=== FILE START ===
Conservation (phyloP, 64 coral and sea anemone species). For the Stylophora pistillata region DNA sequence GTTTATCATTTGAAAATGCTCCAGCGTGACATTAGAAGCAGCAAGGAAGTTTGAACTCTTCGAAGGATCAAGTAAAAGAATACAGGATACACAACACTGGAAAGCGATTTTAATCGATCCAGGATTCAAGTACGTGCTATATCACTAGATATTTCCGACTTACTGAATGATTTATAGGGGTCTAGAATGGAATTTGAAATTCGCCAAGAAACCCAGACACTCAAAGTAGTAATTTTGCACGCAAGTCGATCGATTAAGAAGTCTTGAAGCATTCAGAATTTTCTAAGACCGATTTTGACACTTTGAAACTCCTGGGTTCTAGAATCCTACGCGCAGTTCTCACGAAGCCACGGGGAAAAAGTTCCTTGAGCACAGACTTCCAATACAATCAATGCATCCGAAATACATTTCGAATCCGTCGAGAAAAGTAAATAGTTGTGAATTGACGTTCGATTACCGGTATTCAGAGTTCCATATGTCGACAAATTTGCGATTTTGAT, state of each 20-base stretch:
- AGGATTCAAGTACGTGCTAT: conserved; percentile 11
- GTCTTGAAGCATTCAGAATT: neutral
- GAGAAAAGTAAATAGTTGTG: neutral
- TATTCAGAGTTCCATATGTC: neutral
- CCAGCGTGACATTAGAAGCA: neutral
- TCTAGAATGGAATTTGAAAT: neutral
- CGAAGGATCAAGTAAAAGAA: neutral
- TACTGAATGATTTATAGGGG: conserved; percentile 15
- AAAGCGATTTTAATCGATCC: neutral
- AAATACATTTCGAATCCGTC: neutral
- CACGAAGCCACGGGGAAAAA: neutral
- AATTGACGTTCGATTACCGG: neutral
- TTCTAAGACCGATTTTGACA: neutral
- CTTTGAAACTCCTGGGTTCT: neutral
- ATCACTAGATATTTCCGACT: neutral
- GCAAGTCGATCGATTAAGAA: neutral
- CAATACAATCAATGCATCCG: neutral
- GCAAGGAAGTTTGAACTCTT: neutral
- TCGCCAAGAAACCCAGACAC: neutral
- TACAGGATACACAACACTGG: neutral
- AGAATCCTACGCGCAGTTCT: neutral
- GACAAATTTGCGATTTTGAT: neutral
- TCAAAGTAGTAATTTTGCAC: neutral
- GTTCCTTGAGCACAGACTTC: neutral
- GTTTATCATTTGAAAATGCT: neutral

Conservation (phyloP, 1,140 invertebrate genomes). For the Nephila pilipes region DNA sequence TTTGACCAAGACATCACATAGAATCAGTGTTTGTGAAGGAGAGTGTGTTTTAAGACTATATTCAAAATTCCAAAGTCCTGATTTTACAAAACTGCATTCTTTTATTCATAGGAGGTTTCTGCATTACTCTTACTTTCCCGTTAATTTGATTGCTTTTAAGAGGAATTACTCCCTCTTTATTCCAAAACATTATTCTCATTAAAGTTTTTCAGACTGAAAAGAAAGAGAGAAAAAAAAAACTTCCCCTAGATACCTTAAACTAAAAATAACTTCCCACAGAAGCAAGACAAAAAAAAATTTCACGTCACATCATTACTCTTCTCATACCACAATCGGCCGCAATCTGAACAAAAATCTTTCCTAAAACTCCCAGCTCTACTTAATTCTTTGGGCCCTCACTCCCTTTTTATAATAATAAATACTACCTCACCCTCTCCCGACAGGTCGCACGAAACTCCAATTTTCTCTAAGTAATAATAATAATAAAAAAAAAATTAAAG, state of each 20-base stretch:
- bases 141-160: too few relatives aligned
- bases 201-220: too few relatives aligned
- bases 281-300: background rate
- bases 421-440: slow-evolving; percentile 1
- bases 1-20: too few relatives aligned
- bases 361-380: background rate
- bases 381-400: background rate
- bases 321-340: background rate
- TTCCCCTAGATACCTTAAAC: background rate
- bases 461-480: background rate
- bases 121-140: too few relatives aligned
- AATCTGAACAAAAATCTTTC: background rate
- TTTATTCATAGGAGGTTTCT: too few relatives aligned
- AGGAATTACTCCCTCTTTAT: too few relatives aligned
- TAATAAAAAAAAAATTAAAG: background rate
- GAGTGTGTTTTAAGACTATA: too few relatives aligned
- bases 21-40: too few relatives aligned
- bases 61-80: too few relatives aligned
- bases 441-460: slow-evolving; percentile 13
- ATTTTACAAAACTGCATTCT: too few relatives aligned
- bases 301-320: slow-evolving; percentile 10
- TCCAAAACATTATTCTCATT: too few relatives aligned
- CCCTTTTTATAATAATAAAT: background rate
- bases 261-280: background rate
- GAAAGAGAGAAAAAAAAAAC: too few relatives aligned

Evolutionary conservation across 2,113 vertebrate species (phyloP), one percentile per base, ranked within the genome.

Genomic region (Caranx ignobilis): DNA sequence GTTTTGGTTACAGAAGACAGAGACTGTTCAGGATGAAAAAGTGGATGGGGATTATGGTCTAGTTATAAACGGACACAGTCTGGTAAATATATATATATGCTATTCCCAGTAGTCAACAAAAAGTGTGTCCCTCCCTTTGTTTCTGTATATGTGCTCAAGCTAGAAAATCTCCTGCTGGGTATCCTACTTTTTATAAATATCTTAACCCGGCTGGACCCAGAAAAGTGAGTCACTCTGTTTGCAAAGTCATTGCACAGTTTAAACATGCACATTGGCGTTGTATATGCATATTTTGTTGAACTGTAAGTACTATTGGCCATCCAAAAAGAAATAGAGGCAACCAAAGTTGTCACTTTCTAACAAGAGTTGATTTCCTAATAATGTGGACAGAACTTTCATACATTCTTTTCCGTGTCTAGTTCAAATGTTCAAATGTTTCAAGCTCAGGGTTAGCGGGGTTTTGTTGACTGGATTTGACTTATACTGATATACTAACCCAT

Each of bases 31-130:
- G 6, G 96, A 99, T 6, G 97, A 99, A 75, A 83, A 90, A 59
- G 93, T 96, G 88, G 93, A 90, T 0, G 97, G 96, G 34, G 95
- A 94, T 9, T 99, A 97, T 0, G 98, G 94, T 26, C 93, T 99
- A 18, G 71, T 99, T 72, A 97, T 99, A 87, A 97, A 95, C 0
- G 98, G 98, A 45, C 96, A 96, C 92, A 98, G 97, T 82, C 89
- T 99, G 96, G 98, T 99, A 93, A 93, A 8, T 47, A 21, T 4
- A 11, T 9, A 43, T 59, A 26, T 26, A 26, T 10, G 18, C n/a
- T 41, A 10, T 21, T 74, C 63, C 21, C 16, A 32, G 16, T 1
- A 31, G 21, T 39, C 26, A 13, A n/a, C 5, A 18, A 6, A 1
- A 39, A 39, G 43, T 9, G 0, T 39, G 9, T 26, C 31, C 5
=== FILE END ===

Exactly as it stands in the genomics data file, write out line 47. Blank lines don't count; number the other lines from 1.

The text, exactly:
- ATTTTACAAAACTGCATTCT: too few relatives aligned